Phased family matches
So it’s DNA Sunday here at The Legal Genealogist, and finally there has been enough time and enough information available to really play with a new tool from Family Tree DNA.
It’s now possible, by adding even a skeletal family tree to a person tested, and then linking known cousins who’ve tested to the tree, to have the system automatically associate matches with one or both sides of the family — maternal and paternal.
Family Tree DNA calls this Phased Family Matching, and it’s basically dividing your matches into buckets, putting people into the buckets when those people match you and a specific relative with enough shared DNA on the same DNA segment.
It’ll use a number of different relatives to sort the matches: a parent, grandparent, great grandparent or 2nd great grandparent; aunts, uncles, grand aunts and uncles, and great-grand aunts and uncles; first, second or third cousins; and half siblings.
And the initial results I’ve seen from some initial testing shows this tool has an awful lot of promise.
For my paternal half brother, who has matches on both sides of his family, the tool was able to put roughly half of his matches into either the paternal or the maternal bucket. It seems to be correctly putting all of his obviously German matches into the paternal bucket of our German-born father and all of his obviously Swedish matches into the maternal bucket of his mother, whose grandparents were all born in Sweden.
In my match list, only the folks I share with my paternal half-brother are in my paternal bucket — and there’s only one person on my match list who unexpectedly ends up in both buckets (someone other than my siblings!), so I need to see where he matches my mother’s side as well as my father’s side.
You can play with this feature a little by adding and subtracting known cousins in known branches — and by limiting the branches you link to at any given time.
For one of my Shew cousins, for example, adding everybody in my direct line who was a known cousin and a match (three of my siblings, me, all of my aunts and uncles, my first cousin and my grandmother’s first cousin) produced 31 likely cousins in the line we share, his paternal line. Adding in a first cousin to my aunts and uncles, who’d be another third cousin to this cousin, brought the number up to 39 paternal line cousins.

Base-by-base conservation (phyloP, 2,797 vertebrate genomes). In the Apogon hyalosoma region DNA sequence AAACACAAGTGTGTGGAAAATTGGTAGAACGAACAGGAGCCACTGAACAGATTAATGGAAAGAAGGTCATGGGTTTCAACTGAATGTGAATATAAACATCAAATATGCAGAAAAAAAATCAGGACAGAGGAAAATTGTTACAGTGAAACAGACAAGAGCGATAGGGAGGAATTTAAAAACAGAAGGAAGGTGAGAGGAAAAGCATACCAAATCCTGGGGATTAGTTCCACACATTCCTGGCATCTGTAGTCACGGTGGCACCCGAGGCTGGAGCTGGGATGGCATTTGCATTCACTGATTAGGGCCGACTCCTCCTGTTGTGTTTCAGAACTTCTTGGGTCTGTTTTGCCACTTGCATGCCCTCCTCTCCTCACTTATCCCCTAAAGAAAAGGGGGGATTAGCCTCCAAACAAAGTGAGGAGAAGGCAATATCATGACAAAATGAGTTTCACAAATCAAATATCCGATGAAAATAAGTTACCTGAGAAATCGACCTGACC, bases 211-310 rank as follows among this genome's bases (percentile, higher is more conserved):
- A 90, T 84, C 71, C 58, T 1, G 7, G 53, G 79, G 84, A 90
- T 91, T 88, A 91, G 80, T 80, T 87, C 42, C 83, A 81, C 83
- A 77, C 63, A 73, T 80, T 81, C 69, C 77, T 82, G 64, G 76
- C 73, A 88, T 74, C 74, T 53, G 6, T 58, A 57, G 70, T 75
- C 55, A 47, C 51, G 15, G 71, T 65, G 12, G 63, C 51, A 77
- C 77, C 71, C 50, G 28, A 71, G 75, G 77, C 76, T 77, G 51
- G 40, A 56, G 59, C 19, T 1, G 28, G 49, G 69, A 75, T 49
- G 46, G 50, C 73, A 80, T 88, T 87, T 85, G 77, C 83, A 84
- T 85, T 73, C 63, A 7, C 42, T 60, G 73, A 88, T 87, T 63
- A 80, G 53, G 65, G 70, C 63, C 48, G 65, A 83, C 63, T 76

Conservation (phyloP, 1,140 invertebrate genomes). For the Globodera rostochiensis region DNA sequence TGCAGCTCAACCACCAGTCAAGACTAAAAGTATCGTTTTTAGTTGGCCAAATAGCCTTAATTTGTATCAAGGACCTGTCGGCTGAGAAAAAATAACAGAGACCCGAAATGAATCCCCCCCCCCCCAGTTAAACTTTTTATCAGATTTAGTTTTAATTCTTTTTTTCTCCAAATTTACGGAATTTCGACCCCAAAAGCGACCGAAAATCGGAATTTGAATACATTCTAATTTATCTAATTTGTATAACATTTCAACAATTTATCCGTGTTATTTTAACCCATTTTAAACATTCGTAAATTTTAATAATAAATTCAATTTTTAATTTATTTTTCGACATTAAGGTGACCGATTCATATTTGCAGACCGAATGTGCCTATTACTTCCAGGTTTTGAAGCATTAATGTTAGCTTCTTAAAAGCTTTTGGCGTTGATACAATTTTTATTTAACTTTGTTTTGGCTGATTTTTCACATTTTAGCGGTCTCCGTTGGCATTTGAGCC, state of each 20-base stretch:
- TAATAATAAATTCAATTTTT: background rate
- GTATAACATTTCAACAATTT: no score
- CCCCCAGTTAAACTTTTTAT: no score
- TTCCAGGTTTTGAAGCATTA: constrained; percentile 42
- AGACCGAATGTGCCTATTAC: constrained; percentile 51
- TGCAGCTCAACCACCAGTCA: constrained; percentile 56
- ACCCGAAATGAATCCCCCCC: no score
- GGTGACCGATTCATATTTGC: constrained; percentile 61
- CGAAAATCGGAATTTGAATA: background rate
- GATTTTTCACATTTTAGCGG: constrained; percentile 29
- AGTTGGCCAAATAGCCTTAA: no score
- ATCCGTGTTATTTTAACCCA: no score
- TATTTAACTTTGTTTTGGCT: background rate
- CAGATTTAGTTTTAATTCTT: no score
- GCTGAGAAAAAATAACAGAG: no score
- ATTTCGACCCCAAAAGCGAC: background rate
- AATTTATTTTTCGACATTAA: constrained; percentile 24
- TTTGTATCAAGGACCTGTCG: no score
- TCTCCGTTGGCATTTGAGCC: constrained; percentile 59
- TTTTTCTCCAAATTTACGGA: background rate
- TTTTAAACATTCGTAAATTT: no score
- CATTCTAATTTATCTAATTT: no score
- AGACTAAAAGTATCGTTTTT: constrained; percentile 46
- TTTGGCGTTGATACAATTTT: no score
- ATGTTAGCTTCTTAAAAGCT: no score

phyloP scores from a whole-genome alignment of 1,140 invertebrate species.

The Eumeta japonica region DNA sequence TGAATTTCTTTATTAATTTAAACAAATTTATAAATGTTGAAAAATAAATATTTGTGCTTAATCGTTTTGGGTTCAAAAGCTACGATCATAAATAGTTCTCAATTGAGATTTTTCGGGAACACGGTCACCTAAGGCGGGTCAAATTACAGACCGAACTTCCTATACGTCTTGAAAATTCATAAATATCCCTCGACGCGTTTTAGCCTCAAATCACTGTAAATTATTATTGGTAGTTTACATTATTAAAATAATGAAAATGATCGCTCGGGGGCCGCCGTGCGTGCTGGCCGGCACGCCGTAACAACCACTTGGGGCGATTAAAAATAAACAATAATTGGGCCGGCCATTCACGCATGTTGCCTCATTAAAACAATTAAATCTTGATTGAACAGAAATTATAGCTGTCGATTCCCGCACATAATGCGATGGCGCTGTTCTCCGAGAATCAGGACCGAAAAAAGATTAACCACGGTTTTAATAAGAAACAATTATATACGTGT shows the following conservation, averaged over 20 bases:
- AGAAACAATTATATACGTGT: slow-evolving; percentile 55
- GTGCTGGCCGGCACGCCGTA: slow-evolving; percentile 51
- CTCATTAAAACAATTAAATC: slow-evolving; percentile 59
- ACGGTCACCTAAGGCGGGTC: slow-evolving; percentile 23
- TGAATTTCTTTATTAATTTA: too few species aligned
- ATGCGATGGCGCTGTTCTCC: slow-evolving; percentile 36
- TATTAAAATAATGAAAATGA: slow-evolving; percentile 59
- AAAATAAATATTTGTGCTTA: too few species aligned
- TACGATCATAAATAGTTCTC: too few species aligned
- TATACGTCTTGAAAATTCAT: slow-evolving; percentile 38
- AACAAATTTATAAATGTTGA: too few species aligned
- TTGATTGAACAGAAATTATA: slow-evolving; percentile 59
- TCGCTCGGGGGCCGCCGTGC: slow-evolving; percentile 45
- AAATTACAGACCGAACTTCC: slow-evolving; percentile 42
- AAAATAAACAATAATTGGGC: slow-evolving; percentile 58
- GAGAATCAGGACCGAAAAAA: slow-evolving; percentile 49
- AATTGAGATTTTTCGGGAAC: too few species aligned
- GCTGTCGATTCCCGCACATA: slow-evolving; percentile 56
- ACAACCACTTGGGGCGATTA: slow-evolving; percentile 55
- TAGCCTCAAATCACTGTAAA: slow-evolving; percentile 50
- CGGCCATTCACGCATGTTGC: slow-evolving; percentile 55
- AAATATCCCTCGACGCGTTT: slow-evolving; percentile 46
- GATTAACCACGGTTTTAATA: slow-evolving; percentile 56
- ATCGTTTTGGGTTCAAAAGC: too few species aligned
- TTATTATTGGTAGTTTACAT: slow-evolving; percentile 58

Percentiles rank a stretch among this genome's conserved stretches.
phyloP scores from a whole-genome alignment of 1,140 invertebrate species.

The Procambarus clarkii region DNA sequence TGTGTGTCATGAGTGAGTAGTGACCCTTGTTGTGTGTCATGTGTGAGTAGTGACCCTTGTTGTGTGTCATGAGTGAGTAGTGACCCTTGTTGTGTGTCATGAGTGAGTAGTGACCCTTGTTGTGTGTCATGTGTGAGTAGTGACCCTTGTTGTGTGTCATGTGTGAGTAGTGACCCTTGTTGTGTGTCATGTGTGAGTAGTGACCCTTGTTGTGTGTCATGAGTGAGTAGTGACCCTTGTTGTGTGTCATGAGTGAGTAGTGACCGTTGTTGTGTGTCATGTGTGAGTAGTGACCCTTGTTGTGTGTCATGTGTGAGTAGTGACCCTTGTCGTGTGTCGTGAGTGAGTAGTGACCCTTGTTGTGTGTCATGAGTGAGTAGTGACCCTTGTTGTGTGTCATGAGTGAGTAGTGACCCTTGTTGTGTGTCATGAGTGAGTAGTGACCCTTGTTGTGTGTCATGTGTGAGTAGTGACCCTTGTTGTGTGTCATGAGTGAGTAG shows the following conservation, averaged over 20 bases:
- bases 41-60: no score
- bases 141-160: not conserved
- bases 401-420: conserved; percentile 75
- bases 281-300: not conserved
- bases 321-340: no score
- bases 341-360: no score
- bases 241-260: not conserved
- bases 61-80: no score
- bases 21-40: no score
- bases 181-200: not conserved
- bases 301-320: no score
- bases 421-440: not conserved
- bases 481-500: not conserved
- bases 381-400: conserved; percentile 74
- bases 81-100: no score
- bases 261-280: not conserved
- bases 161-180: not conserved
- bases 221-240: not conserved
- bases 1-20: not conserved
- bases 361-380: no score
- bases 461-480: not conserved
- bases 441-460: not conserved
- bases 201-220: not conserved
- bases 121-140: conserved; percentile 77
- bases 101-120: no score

Perhaps the best immediate use for my family was with one of my Cottrell cousins who is half-Ashkenazi Jewish. The endogamy on the Jewish side of his ancestry makes it very hard to separate out those few matches who might be in our shared line because there are simply so many matches that he has. (As of this writing, he has 6911 matches in the Family Tree DNA database.)
So I added in just enough to his family tree to start identifying only the matches that might be on his mother’s mother’s side — the side we share.
And that took us down to 186 matches we can now try to work with.
Now we could have gotten there, eventually, or at least to somewhere close to there, by working through all of those people who are in common with the known family members. But this is so much easier and so much faster. Enter the family tree information, link those known family members who have tested, and then open the match list. Watch for the “calculating family relationships” line to disappear and voila.
You have it right there in front of you.
The tool is a good one, and very helpful. But, like all tools, it’s not — it can’t be — perfect. It’s got a couple of odd glitches, like the need to include two parents for the person tested even if you’re only going to link matches to one side of that person’s family. If you don’t put in two parents, the system just won’t generate any paternal-versus-maternal side matches at all.
It can’t divide people into two buckets if you only have known matches on one side. If you only have known matches on the maternal side, it’ll only associate matches on that side. If you only have known matches on the paternal side, it’ll only associate matches on that side.
And it isn’t going to pick up every single person who’s tied to a particular side of the family, and sometimes it isn’t easy to figure out why not.
For example, I added a family tree for one of my Robertson cousins linking him back to his (and my) second great grandparents, Gustavus and Isabella Robertson. I then added in his matches to my immediate family — four of my siblings (his third cousins), four of my aunts and uncles (his seconds cousins once removed), and one of my first cousins (another third cousin). (Alas, he’s one of those third cousins who — sigh — doesn’t match me.)
After adding those people to the tree, he was matched to 94 people as paternal side matches. Interestingly, two of his closest matches overall are two people who are first cousins to each other and second cousins once removed to this cousin. The algorithm correctly detected one of them as a paternal side cousin. It didn’t identify the other one as belonging to that side. (We’ll call this known second cousin once removed A-2C1R for short.)
I added in one more known cousin — this one a first cousin to my aunts and uncles, so another second cousin once removed to this Robertson cousin. That bumped the numbers up to 103 paternal side matches — but A-2C1R wasn’t among them. This despite the fact that A-2C1R is in common with each of those who are close matches in the paternal side list.
Taking it back another generation, to add in a known third cousin once removed, didn’t change the numbers at all. It’s not supposed to, since it’s just a half-degree further removed than the third cousin level that’s supposed to trigger the matching, but hey… I can hope anyway!
It’s a very nice tool, very helpful, not perfect, but very very nice.
Kudos to Family Tree DNA for adding this one.